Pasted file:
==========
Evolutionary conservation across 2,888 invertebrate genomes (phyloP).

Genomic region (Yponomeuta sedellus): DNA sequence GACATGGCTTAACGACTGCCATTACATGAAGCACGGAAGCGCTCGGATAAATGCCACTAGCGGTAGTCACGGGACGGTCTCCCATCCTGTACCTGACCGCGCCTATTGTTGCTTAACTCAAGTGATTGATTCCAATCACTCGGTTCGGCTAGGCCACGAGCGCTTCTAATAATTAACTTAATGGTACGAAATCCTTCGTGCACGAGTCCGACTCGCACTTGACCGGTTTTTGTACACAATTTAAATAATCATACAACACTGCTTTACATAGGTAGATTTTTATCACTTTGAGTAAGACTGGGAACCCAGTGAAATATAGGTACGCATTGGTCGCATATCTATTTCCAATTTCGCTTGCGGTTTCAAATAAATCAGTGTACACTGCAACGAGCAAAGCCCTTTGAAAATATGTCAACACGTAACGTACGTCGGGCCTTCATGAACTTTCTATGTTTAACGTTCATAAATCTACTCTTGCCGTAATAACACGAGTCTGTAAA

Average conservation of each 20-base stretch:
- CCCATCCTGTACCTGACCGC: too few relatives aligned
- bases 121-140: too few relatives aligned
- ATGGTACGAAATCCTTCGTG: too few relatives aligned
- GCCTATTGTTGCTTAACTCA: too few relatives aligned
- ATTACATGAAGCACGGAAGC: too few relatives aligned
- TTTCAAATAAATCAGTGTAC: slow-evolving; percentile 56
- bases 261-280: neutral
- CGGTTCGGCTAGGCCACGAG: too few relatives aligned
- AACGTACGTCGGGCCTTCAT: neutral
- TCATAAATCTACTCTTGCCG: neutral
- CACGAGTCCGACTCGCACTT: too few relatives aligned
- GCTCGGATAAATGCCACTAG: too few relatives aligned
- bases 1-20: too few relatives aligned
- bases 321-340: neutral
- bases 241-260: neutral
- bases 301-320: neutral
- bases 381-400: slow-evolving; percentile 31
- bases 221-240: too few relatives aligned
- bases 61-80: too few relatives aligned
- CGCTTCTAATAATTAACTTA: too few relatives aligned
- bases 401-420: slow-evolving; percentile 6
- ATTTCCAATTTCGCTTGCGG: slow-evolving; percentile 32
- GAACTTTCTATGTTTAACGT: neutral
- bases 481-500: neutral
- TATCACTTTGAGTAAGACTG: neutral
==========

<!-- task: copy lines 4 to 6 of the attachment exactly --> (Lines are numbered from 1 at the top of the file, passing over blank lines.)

- CCCATCCTGTACCTGACCGC: too few relatives aligned
- bases 121-140: too few relatives aligned
- ATGGTACGAAATCCTTCGTG: too few relatives aligned